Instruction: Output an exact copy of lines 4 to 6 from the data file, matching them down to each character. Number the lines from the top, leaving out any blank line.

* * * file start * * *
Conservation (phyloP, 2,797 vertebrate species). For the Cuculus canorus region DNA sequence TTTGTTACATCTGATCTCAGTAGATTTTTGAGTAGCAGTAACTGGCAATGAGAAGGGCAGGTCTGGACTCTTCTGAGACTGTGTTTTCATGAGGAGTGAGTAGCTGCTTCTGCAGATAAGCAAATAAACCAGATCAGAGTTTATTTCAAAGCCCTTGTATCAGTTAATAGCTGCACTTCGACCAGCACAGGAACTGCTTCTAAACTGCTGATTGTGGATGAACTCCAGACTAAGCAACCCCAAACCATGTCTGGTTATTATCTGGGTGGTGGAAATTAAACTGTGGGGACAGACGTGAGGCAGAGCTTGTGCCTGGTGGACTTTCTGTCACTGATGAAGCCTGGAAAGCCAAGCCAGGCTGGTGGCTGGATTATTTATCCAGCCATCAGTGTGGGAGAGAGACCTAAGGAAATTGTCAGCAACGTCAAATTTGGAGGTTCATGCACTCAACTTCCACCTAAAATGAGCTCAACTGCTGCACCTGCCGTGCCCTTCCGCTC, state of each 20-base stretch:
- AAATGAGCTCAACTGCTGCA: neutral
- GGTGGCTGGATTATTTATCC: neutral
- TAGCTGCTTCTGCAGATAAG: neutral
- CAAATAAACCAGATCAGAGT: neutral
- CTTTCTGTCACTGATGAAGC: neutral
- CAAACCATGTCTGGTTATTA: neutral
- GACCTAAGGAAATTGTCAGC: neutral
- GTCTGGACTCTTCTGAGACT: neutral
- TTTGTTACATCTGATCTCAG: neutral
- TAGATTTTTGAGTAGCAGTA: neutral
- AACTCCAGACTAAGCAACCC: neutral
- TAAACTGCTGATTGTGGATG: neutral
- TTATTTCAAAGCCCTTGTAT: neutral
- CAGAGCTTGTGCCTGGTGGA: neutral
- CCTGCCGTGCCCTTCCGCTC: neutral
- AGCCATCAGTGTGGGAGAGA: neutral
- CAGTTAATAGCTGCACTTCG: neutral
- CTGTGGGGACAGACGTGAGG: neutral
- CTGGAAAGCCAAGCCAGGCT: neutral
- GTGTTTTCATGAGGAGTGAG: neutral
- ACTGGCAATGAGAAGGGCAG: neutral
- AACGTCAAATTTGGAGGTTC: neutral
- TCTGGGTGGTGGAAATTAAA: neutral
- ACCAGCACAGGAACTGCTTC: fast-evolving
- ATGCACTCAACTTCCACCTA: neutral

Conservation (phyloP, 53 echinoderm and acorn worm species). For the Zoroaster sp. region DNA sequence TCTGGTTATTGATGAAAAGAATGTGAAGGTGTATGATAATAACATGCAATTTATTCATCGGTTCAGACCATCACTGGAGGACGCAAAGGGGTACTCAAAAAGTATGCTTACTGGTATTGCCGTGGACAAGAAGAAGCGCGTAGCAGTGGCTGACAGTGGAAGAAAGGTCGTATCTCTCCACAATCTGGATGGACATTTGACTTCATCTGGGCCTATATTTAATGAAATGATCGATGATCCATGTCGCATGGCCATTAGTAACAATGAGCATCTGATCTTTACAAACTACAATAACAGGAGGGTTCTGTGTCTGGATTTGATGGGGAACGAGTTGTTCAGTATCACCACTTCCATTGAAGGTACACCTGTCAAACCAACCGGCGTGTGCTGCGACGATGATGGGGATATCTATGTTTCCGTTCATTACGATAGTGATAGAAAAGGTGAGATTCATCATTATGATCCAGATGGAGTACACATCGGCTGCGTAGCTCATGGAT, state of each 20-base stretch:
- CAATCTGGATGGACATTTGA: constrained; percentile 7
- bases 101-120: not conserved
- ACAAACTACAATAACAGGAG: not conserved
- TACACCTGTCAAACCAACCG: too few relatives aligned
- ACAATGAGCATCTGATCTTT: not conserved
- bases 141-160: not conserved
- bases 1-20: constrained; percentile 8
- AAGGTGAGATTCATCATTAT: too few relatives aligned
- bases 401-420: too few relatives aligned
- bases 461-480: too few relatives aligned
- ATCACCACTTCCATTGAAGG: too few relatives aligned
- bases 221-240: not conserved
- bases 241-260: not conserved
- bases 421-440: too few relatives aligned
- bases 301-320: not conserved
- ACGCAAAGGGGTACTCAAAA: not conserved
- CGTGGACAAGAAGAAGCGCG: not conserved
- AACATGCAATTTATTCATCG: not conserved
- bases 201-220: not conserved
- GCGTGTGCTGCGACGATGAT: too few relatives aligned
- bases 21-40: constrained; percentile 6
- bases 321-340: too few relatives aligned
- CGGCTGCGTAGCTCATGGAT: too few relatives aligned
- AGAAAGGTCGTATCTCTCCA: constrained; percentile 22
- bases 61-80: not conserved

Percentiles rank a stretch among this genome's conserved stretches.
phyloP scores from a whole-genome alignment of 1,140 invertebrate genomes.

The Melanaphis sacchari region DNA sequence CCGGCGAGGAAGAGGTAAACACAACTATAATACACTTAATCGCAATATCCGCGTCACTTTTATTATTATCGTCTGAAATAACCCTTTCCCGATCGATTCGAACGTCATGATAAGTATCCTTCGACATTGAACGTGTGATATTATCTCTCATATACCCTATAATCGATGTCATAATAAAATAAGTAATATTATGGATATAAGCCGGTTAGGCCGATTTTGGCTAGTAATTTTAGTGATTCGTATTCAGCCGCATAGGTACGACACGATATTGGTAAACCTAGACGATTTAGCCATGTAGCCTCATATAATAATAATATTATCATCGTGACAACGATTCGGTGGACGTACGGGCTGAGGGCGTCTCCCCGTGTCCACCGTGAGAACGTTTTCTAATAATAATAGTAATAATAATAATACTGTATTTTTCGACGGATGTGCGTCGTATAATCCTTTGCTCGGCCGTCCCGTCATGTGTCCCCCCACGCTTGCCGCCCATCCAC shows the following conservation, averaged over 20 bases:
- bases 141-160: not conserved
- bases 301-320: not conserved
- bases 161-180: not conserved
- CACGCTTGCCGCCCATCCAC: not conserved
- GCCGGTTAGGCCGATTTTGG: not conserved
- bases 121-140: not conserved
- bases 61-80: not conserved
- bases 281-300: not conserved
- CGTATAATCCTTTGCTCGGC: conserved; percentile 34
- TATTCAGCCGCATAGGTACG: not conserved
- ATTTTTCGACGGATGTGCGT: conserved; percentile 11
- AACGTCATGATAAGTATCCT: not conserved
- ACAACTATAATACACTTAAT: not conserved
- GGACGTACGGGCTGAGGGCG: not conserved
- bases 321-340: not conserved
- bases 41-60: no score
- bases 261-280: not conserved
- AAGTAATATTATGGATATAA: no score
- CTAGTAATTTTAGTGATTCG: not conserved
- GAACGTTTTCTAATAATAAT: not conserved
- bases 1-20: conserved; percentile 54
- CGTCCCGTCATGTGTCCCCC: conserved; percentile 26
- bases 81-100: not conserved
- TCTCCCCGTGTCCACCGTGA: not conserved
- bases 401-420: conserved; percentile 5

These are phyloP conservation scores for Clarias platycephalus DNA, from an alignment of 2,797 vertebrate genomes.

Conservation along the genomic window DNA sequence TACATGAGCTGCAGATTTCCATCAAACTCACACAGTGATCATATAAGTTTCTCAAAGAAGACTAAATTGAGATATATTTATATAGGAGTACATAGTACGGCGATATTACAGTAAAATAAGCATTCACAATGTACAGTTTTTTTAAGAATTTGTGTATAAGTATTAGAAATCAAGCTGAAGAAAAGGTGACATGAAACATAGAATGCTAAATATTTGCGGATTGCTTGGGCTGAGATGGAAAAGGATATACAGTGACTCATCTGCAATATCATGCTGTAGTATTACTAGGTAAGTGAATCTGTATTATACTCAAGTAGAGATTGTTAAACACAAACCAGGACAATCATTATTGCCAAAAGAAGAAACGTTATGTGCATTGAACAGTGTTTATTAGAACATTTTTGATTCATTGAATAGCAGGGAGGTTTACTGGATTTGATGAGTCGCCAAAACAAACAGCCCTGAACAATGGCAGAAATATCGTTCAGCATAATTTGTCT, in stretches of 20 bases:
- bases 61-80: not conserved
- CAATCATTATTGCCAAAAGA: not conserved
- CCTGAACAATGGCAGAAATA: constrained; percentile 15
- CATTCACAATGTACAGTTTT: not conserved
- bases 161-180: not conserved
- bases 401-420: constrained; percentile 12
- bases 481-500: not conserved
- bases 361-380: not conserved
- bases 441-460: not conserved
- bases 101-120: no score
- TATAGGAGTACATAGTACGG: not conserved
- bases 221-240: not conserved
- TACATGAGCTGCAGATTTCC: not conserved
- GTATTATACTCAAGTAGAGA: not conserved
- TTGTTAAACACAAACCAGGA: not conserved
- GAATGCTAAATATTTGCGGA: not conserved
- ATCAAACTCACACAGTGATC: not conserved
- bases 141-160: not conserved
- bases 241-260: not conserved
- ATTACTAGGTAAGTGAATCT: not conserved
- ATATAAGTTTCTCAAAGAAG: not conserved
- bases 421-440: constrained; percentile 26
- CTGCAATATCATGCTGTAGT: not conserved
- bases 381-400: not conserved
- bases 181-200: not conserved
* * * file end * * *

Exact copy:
- TAGCTGCTTCTGCAGATAAG: neutral
- CAAATAAACCAGATCAGAGT: neutral
- CTTTCTGTCACTGATGAAGC: neutral